Review by Frank Plowright
On the opening pages we see Haruko Kumota has jumped the narrative forward again and moves on a few years from the testing events of Descending Stories 6. Konatsu’s son is now attending kindergarten, and Yotaru has overcome his setbacks, is selling out shows and is frequently seen on TV. His inspiration, though, is troubled. Yakumo doesn’t feel the art of Rakugo ought to adapt to changing times, and although the classic dialogues have changed slightly over the years, he objects to any attempt to modernise the art form, or to create new stories. One of the absolutes of the form is that it excludes women, so would it be heretical for Konatsu to perform?
More so than any volume to date, Descending Stories 7 deals with Rakugo performance, which has always been a series strength. The difference here is that we see a variety of people performing, and the circumstances under which they’re doing it. Kumota captures their personal approaches, the nuanced art showing the levels from surprise and shyness to confidence bordering on arrogance, and if a scene of the show having to go on is a little too melodramatic, that Kumota delivers it that way indicates an importance. Rakugo is the telling of a story with minimal props, so Kumota being able to set out different aspects visually according to who’s telling stories we’ve heard before is special. Over the series several people have recited ‘Inokori’, and as drawn by Kumota, each brings unique touches to the telling.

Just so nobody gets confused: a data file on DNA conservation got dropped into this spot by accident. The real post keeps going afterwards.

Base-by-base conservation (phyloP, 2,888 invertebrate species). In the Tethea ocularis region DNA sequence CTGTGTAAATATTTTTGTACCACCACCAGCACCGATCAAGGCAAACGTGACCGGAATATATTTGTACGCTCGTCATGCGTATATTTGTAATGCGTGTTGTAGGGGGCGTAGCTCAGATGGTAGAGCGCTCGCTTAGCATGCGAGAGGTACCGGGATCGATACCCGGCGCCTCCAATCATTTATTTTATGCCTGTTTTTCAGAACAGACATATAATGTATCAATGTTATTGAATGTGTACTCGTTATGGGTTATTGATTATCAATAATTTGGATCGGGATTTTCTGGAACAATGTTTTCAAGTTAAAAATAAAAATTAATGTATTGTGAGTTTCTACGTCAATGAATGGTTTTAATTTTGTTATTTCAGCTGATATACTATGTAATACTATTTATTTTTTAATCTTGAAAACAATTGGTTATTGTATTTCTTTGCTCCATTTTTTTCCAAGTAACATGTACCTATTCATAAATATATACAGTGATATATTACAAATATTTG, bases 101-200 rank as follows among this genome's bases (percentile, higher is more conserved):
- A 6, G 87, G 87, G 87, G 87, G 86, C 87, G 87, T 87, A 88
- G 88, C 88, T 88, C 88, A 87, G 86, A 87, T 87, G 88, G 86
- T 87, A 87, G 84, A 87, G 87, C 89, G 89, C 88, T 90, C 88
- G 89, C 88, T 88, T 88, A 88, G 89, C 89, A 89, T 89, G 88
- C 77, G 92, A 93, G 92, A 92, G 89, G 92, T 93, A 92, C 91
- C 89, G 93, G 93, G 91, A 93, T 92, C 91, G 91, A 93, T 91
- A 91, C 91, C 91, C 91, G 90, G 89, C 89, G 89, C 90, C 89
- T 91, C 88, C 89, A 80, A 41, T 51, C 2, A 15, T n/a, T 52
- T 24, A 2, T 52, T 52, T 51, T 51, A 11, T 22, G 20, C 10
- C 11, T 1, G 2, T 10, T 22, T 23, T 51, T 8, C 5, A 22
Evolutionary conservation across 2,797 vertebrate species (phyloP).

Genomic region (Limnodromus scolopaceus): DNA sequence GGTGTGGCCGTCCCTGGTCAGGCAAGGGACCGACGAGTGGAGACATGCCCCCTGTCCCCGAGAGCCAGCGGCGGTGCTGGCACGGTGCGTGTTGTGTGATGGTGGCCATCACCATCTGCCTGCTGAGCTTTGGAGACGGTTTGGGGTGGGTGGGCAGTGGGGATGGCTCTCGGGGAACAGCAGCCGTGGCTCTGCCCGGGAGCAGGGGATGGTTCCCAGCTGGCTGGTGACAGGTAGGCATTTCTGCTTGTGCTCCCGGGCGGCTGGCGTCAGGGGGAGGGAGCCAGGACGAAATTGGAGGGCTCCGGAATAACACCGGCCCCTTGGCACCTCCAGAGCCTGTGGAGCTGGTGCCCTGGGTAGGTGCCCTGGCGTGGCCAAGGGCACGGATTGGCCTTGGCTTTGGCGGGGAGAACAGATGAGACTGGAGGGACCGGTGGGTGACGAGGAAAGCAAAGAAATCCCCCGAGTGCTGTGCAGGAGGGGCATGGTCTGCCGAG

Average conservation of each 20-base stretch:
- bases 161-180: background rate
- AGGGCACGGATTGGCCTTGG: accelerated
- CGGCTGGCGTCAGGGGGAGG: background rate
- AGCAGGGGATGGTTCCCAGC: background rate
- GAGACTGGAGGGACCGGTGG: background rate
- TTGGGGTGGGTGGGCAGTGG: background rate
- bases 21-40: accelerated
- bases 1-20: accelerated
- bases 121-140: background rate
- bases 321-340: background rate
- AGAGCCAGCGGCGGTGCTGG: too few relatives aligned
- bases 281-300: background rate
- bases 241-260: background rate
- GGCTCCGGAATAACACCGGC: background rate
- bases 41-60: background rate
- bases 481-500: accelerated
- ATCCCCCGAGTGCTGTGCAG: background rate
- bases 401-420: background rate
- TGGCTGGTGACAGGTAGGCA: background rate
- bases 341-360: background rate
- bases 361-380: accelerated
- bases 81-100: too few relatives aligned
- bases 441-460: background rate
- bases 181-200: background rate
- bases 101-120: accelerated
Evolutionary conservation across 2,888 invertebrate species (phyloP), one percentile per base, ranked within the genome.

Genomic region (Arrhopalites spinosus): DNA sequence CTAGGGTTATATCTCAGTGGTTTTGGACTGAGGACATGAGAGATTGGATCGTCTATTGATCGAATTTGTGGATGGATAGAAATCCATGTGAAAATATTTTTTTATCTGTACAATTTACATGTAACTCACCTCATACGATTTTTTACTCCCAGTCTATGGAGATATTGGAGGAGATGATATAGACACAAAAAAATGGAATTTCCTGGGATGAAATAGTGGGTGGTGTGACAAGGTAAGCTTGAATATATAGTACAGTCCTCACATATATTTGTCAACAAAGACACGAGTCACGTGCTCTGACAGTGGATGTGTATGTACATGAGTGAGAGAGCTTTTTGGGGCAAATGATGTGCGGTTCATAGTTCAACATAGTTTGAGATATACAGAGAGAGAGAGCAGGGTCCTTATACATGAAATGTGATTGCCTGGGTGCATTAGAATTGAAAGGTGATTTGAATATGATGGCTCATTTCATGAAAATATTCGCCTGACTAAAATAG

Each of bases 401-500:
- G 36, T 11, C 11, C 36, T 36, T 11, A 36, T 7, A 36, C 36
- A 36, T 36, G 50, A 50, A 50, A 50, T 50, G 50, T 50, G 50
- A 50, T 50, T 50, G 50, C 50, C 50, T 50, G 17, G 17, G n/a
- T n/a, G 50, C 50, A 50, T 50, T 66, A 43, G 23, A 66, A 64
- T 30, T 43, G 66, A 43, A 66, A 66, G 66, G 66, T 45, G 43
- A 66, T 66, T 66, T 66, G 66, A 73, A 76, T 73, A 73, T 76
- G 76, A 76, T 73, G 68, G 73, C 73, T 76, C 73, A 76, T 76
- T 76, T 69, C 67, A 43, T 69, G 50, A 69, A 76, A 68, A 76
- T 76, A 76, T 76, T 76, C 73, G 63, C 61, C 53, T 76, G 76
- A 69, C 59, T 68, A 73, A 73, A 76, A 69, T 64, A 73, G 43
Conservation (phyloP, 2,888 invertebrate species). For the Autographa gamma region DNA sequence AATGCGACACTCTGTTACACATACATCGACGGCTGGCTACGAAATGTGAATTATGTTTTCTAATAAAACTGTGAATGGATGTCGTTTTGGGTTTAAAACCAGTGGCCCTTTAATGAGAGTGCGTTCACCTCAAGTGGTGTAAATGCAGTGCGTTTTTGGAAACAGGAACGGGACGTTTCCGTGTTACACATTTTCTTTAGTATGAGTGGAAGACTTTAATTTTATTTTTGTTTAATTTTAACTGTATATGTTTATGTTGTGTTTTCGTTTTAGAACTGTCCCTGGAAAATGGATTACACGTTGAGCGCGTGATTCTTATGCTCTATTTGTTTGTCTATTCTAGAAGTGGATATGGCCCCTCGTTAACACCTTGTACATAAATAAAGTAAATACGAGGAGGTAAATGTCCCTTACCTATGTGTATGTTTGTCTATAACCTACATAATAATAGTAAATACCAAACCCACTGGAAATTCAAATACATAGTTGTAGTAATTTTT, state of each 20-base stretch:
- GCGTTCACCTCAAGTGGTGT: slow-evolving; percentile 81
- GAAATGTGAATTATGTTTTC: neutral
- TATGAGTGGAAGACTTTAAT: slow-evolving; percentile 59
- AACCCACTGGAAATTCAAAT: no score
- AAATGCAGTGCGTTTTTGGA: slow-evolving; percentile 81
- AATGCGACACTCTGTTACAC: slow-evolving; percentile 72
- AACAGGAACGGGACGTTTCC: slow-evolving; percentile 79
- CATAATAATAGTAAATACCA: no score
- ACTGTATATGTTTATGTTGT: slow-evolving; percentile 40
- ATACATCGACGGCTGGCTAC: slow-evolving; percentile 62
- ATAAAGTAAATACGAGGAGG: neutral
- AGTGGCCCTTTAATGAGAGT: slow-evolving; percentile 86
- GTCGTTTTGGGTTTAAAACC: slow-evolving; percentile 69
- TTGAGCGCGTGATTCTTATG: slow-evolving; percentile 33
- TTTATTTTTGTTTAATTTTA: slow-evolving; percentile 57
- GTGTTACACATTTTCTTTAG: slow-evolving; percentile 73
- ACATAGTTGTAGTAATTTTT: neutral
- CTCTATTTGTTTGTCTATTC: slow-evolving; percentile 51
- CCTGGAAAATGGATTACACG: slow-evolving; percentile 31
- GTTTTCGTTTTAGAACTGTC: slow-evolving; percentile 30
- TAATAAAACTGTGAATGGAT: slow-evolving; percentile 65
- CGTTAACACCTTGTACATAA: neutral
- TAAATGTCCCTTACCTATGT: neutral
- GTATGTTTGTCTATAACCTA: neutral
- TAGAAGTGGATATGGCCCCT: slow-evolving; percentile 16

A closing funny page comments on Descending Stories being adapted as an animated film, and it has the insight Kumota applies to the entire series. This is a sparkling episode. Descending Stories 8 has a lot to live up to.